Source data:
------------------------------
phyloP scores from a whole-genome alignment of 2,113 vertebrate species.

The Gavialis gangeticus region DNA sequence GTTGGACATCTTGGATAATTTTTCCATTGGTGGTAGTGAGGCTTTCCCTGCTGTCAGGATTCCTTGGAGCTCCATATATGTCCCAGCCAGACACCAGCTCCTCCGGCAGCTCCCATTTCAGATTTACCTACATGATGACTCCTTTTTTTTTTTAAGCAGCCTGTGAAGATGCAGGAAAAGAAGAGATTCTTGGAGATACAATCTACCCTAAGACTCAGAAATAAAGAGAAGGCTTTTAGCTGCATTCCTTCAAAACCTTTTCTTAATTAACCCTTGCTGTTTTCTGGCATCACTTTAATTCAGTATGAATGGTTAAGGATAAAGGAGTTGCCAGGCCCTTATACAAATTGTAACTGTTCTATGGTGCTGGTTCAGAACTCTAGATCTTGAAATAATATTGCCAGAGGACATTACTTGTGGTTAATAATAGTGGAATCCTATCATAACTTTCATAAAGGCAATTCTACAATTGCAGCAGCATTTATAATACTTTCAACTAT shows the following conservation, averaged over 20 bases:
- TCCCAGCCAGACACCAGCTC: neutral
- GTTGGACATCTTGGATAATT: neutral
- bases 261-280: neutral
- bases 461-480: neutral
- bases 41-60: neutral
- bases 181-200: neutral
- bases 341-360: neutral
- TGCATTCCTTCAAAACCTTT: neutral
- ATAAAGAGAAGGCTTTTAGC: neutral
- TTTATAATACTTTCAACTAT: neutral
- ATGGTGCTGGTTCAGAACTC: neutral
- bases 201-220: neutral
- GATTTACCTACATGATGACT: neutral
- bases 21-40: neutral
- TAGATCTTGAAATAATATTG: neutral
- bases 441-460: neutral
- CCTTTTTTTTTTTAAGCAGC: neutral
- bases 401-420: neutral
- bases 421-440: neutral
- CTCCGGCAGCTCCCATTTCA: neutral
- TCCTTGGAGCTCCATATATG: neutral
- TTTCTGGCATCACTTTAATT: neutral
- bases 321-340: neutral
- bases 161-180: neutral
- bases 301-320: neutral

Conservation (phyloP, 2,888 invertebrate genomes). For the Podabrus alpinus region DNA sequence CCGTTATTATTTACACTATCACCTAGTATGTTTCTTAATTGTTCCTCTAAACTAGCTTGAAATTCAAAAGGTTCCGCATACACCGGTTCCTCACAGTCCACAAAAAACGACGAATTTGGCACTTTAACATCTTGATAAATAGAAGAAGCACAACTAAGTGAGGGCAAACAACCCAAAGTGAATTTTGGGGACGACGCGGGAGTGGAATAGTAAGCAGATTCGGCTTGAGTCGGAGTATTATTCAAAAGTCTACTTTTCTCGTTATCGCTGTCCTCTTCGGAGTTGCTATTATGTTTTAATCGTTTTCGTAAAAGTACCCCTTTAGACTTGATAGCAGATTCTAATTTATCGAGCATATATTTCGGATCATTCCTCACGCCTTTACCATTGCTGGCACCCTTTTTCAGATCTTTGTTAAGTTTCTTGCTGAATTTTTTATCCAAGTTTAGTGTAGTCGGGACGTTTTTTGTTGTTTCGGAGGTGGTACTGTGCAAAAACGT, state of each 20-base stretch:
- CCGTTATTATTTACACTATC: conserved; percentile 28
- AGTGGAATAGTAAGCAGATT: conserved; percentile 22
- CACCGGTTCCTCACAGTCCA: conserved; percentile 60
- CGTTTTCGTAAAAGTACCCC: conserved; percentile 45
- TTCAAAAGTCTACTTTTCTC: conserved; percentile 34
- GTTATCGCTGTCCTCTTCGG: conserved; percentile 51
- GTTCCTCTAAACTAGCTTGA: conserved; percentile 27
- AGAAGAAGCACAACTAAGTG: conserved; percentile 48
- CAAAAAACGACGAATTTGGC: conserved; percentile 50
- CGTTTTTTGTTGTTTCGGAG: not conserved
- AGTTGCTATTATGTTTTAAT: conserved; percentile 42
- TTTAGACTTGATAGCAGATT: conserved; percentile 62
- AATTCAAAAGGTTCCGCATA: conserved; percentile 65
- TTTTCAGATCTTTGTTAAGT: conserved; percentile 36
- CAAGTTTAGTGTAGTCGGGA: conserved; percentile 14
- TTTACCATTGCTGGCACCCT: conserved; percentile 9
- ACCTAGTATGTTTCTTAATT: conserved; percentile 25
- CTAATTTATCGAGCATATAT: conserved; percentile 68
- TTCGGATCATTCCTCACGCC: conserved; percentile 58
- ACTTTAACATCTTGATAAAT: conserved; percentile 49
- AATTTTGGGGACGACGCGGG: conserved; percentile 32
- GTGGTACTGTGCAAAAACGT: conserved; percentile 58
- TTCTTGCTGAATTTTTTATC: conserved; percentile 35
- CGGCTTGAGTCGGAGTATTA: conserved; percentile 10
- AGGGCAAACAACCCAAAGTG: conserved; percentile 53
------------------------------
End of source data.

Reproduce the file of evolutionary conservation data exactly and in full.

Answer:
phyloP scores from a whole-genome alignment of 2,113 vertebrate species.

The Gavialis gangeticus region DNA sequence GTTGGACATCTTGGATAATTTTTCCATTGGTGGTAGTGAGGCTTTCCCTGCTGTCAGGATTCCTTGGAGCTCCATATATGTCCCAGCCAGACACCAGCTCCTCCGGCAGCTCCCATTTCAGATTTACCTACATGATGACTCCTTTTTTTTTTTAAGCAGCCTGTGAAGATGCAGGAAAAGAAGAGATTCTTGGAGATACAATCTACCCTAAGACTCAGAAATAAAGAGAAGGCTTTTAGCTGCATTCCTTCAAAACCTTTTCTTAATTAACCCTTGCTGTTTTCTGGCATCACTTTAATTCAGTATGAATGGTTAAGGATAAAGGAGTTGCCAGGCCCTTATACAAATTGTAACTGTTCTATGGTGCTGGTTCAGAACTCTAGATCTTGAAATAATATTGCCAGAGGACATTACTTGTGGTTAATAATAGTGGAATCCTATCATAACTTTCATAAAGGCAATTCTACAATTGCAGCAGCATTTATAATACTTTCAACTAT shows the following conservation, averaged over 20 bases:
- TCCCAGCCAGACACCAGCTC: neutral
- GTTGGACATCTTGGATAATT: neutral
- bases 261-280: neutral
- bases 461-480: neutral
- bases 41-60: neutral
- bases 181-200: neutral
- bases 341-360: neutral
- TGCATTCCTTCAAAACCTTT: neutral
- ATAAAGAGAAGGCTTTTAGC: neutral
- TTTATAATACTTTCAACTAT: neutral
- ATGGTGCTGGTTCAGAACTC: neutral
- bases 201-220: neutral
- GATTTACCTACATGATGACT: neutral
- bases 21-40: neutral
- TAGATCTTGAAATAATATTG: neutral
- bases 441-460: neutral
- CCTTTTTTTTTTTAAGCAGC: neutral
- bases 401-420: neutral
- bases 421-440: neutral
- CTCCGGCAGCTCCCATTTCA: neutral
- TCCTTGGAGCTCCATATATG: neutral
- TTTCTGGCATCACTTTAATT: neutral
- bases 321-340: neutral
- bases 161-180: neutral
- bases 301-320: neutral

Conservation (phyloP, 2,888 invertebrate genomes). For the Podabrus alpinus region DNA sequence CCGTTATTATTTACACTATCACCTAGTATGTTTCTTAATTGTTCCTCTAAACTAGCTTGAAATTCAAAAGGTTCCGCATACACCGGTTCCTCACAGTCCACAAAAAACGACGAATTTGGCACTTTAACATCTTGATAAATAGAAGAAGCACAACTAAGTGAGGGCAAACAACCCAAAGTGAATTTTGGGGACGACGCGGGAGTGGAATAGTAAGCAGATTCGGCTTGAGTCGGAGTATTATTCAAAAGTCTACTTTTCTCGTTATCGCTGTCCTCTTCGGAGTTGCTATTATGTTTTAATCGTTTTCGTAAAAGTACCCCTTTAGACTTGATAGCAGATTCTAATTTATCGAGCATATATTTCGGATCATTCCTCACGCCTTTACCATTGCTGGCACCCTTTTTCAGATCTTTGTTAAGTTTCTTGCTGAATTTTTTATCCAAGTTTAGTGTAGTCGGGACGTTTTTTGTTGTTTCGGAGGTGGTACTGTGCAAAAACGT, state of each 20-base stretch:
- CCGTTATTATTTACACTATC: conserved; percentile 28
- AGTGGAATAGTAAGCAGATT: conserved; percentile 22
- CACCGGTTCCTCACAGTCCA: conserved; percentile 60
- CGTTTTCGTAAAAGTACCCC: conserved; percentile 45
- TTCAAAAGTCTACTTTTCTC: conserved; percentile 34
- GTTATCGCTGTCCTCTTCGG: conserved; percentile 51
- GTTCCTCTAAACTAGCTTGA: conserved; percentile 27
- AGAAGAAGCACAACTAAGTG: conserved; percentile 48
- CAAAAAACGACGAATTTGGC: conserved; percentile 50
- CGTTTTTTGTTGTTTCGGAG: not conserved
- AGTTGCTATTATGTTTTAAT: conserved; percentile 42
- TTTAGACTTGATAGCAGATT: conserved; percentile 62
- AATTCAAAAGGTTCCGCATA: conserved; percentile 65
- TTTTCAGATCTTTGTTAAGT: conserved; percentile 36
- CAAGTTTAGTGTAGTCGGGA: conserved; percentile 14
- TTTACCATTGCTGGCACCCT: conserved; percentile 9
- ACCTAGTATGTTTCTTAATT: conserved; percentile 25
- CTAATTTATCGAGCATATAT: conserved; percentile 68
- TTCGGATCATTCCTCACGCC: conserved; percentile 58
- ACTTTAACATCTTGATAAAT: conserved; percentile 49
- AATTTTGGGGACGACGCGGG: conserved; percentile 32
- GTGGTACTGTGCAAAAACGT: conserved; percentile 58
- TTCTTGCTGAATTTTTTATC: conserved; percentile 35
- CGGCTTGAGTCGGAGTATTA: conserved; percentile 10
- AGGGCAAACAACCCAAAGTG: conserved; percentile 53